Is Literary Xenophobia a Global Problem, Not Just an American One?

In Discussion by Edward Nawotka

You can find examples of apparent cultural bias in publishing programs all over Europe…and Latin America…and Asia.

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By Edward Nawotka

It is often said of Americans that they don’t read enough foreign books — whether translations from far away China or authors from countries as close as Canada. The defense against this charge of provincialism is that the United States is a vast country, one that contains many cultures, and a produces more than enough diverse literature in year to satisfy a reader in a lifetime.

In Europe,¬†where languages and cultures abut each other in a more dramatic fashion, there is the assumption that readers have much greater access to books from other countries through translation — and they take advantage of this. Is this truth or hype?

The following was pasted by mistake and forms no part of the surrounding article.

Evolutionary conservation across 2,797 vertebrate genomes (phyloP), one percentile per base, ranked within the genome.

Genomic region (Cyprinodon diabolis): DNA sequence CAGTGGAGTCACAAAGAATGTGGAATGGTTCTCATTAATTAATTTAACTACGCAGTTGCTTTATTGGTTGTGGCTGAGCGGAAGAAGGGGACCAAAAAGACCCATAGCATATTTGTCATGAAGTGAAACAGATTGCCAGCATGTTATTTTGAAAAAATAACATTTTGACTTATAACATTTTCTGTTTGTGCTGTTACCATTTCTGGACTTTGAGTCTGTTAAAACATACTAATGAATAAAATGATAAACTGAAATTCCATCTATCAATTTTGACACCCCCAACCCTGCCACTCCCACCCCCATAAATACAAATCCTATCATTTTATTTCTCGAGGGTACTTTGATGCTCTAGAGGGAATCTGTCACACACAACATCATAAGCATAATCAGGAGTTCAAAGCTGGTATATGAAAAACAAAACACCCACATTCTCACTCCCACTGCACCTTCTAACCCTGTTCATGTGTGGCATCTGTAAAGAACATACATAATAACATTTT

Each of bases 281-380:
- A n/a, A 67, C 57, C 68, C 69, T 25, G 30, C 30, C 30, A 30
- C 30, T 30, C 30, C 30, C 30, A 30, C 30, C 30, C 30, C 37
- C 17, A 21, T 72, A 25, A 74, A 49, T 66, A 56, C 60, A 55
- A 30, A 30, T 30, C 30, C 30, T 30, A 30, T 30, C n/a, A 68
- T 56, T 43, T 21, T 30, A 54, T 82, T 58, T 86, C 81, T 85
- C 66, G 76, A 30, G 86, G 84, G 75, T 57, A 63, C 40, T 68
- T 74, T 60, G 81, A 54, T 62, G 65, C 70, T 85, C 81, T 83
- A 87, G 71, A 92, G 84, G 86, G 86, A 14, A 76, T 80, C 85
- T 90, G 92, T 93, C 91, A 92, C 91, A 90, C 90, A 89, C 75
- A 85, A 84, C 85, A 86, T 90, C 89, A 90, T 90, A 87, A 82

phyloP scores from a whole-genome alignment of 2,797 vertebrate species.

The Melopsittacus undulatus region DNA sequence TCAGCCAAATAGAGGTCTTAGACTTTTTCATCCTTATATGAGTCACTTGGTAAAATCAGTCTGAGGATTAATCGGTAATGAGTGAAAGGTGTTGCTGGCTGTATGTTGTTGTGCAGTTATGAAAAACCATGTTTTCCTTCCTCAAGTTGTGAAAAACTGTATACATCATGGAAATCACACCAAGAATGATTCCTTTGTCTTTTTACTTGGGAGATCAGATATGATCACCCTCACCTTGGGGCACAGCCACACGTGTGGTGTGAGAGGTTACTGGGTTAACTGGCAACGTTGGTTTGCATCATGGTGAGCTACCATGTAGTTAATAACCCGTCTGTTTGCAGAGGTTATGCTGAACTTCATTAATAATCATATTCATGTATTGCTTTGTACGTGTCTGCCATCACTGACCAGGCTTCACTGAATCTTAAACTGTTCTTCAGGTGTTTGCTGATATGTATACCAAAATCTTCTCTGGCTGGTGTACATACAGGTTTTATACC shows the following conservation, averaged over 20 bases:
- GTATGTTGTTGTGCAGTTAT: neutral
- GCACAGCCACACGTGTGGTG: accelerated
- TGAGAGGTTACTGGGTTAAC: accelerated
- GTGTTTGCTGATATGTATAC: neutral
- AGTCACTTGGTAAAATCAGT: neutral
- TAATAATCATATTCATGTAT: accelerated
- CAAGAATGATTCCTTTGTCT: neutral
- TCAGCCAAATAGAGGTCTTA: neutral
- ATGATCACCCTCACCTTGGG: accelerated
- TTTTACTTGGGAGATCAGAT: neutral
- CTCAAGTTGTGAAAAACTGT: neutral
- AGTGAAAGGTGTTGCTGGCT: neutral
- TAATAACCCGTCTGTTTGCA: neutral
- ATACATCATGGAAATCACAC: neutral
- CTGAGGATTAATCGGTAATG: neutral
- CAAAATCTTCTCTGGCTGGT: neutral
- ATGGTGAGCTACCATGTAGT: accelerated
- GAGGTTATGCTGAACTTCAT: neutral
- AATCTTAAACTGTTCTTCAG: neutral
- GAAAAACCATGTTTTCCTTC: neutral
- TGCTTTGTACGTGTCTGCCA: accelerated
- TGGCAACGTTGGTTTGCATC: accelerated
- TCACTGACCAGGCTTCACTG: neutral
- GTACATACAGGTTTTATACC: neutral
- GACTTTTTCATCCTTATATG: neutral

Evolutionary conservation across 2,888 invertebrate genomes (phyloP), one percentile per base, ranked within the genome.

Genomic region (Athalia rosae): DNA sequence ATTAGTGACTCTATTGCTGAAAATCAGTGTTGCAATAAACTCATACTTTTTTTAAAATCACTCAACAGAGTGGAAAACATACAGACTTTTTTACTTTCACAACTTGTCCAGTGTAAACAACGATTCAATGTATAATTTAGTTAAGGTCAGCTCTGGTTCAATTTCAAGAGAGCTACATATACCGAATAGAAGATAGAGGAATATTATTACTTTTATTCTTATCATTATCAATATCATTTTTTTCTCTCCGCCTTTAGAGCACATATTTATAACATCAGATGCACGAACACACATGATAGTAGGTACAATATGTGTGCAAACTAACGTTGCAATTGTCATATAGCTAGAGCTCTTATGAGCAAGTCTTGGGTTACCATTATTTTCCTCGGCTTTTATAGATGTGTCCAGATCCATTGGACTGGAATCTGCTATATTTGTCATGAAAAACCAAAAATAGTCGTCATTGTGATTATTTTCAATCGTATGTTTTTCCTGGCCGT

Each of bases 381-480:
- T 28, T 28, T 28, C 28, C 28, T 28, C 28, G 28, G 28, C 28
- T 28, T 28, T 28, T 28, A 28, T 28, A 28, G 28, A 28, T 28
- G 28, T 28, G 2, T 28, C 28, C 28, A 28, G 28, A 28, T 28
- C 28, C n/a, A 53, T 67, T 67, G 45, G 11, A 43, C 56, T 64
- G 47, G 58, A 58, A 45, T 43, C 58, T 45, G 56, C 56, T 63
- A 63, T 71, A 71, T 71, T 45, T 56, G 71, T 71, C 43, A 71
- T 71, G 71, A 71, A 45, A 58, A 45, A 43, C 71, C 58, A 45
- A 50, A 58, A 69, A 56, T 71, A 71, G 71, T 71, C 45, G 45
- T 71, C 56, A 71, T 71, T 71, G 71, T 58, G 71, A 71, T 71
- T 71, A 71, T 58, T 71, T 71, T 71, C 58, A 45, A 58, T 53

Today’s feature story, for example, notes the glaring lack of translations from the German available in Danish bookstores and the preponderance of titles translated from English. Could this be a case of familiarity breeding contempt (as the cliche goes)? You can find similar examples of apparent cultural bias in publishing programs all over Europe…and Latin America…and Asia. The fact is literary xenophobia, however mild or extreme, is a global problem — not just an American one.

About the Author

Edward Nawotka

A widely published critic and essayist, Edward Nawotka serves as a speaker, educator and consultant for institutions and businesses involved in the global publishing and content industries. He was also editor-in-chief of Publishing Perspectives since the launch of the publication in 2009 until January 2016.